Which makes it difficult for us, because we like having certainties regarding the future. We would like to that if we step out in faith, we won’t have any problems and people will always be nice to us, and we’ll live to a ripe old age and die with our family all around us.
And there’s nothing wrong with wanting those things. But understand that living by faith means there are no guarantees and there is no certainty about the future.
Let me put it another way. Living by faith means stepping out for God and leaving the results to him. He’s not going to guarantee you long life and good success, and things being easy. You may have those blessings. But you may not.
Rather, a life of faith means, “I am going to be the man or woman that God wants me to be, no matter where it leads. I don’t know what the future holds, but I’m trusting God to work out the details. In the meantime, I’m going to step out by faith and follow where he leads me.”
And it could be that God wants you to start a ministry or be involved in someone else’s life, or whatever. You will know if God is leading you in a particular direction. And so the first question is, “What story does God want you to tell?” Now, based on the story that God wants you to tell, what step of faith do you need to take? Where does God want you to go?
And just to be clear, I’m not telling you to leave your marriage. Don’t you dare go home and say, “Well, dear, it would be easier to stay with you, but, you know, Alan said to go and so Adios.” No, no, no, no. Go back and listen to last week’s lesson. Stay in your marriage.
And I’m not telling you to leave your job. Don’t go in to work tomorrow morning saying, “Well, there’s got to be something else out there and I don’t know what it is, but I’m gonna step out in faith and resign.” No, no, no.
But based on what God wants for you, what step of faith do you need to take? Some of you may take a step of faith and start a Bible study in your home. You don’t know who’s going to come, you don’t know what’s going to happen, you don’t know if you’re good enough, you don’t know what you’re going to teach . But one day, your story is going to be different. And you’re going to say, “A while back, I wasn’t sure but I decided to do it, and now I’ve got this great group of people that are learning and growing together. I had no idea how different our lives would be.”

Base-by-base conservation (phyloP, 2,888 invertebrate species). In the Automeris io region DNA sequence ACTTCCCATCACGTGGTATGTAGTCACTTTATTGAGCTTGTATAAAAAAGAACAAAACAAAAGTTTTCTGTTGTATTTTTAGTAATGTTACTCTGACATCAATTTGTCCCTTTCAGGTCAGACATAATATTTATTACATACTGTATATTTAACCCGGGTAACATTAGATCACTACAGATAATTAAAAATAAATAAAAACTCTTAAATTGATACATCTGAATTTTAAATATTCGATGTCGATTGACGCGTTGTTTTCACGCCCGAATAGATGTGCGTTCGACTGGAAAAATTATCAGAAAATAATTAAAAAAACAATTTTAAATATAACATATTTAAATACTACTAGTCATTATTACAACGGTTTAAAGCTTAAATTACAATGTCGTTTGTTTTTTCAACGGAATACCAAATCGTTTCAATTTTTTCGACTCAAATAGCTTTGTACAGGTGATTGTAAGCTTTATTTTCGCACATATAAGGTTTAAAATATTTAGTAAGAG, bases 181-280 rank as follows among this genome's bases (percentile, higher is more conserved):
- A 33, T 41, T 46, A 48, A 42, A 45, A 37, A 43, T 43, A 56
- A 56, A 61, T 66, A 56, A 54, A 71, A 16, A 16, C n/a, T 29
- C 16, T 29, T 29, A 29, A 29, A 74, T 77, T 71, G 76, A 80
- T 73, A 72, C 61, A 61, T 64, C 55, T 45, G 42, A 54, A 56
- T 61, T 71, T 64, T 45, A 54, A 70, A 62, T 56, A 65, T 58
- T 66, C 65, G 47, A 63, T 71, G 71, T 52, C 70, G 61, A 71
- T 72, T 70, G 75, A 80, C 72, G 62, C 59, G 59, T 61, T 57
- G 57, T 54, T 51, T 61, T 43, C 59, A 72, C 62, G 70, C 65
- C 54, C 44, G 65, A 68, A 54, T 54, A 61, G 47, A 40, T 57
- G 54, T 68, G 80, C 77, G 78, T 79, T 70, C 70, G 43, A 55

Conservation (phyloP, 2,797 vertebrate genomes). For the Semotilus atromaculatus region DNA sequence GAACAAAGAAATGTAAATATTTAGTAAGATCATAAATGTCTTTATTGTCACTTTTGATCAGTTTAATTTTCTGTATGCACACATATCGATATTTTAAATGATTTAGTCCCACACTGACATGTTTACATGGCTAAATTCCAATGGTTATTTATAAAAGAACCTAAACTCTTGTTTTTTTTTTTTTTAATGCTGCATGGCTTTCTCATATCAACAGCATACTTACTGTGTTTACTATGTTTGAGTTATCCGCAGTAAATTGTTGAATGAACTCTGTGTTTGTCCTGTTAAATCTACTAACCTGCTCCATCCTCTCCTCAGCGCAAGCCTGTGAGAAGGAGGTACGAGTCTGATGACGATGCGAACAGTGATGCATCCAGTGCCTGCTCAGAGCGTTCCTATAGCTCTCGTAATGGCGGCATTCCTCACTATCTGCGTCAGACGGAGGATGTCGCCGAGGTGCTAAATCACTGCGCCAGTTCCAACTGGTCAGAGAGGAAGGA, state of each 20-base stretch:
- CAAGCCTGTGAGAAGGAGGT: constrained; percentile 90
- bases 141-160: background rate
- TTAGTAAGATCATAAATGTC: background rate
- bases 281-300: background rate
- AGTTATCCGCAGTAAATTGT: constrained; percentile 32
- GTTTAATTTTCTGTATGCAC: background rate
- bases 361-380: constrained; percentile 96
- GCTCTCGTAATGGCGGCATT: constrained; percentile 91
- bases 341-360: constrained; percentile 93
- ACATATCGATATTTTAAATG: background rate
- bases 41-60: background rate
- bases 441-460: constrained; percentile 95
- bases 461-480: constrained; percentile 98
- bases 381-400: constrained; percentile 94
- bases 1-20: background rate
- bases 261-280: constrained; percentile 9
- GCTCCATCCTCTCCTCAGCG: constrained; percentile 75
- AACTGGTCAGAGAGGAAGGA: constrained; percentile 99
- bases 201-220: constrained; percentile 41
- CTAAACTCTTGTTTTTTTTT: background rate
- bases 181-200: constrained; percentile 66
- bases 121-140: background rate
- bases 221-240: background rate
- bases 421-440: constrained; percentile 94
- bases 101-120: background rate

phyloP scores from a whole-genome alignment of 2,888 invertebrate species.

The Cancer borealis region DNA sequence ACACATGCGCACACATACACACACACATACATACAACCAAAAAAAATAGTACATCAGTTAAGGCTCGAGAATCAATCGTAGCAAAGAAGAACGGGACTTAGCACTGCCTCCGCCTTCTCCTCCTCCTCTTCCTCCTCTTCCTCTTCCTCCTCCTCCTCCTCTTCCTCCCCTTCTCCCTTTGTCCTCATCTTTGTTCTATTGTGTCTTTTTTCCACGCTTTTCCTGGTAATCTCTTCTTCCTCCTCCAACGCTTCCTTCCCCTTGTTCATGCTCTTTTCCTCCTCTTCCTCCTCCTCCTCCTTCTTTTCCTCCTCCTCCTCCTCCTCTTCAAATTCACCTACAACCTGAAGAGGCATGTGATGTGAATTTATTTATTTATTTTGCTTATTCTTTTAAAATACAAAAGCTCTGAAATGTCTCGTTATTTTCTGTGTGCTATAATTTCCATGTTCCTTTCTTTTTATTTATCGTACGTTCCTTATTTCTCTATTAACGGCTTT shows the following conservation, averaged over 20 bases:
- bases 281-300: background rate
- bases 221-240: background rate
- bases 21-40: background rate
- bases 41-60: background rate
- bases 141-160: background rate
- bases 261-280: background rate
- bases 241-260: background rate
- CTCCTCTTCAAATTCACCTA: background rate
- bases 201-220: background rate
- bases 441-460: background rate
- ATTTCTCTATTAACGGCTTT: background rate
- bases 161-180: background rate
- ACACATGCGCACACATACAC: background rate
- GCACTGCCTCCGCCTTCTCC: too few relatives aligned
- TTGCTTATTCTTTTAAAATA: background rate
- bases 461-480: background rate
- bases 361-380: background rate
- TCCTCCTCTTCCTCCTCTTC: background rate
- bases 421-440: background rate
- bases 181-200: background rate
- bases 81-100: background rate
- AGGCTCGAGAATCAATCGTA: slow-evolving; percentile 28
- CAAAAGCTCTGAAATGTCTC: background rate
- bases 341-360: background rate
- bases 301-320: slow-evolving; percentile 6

Or others of you, it may be a ministry you’re going to start or get involved in and a months from nowr, you’ll say, “I had no idea that serving these middle school kids would change my life so much or ministering to the elderly folks in this nursing home.”
Or maybe you say, “I’ve always wanted to help repair cars for single moms that couldn’t afford it. I don’t even know how to get started but you do. You step out in faith. And, months from now, you’ve this awesome ministry. But you’ve got to take that first step.
Or some of you, maybe God is calling you to foster or to adopt. And you say, “God, I need details, what’s going to happen?” Because there can be a lot of uncertainty – Can I handle all the responsibilities? Can I afford all the responsibilities? But you believe that’s what God is calling you to do and so you step out in faith. And yes, it will be difficult, but God didn’t call us to an easy life, he called us to a faith-filled life. And you may need to take that step of faith when it would be easier to do nothing.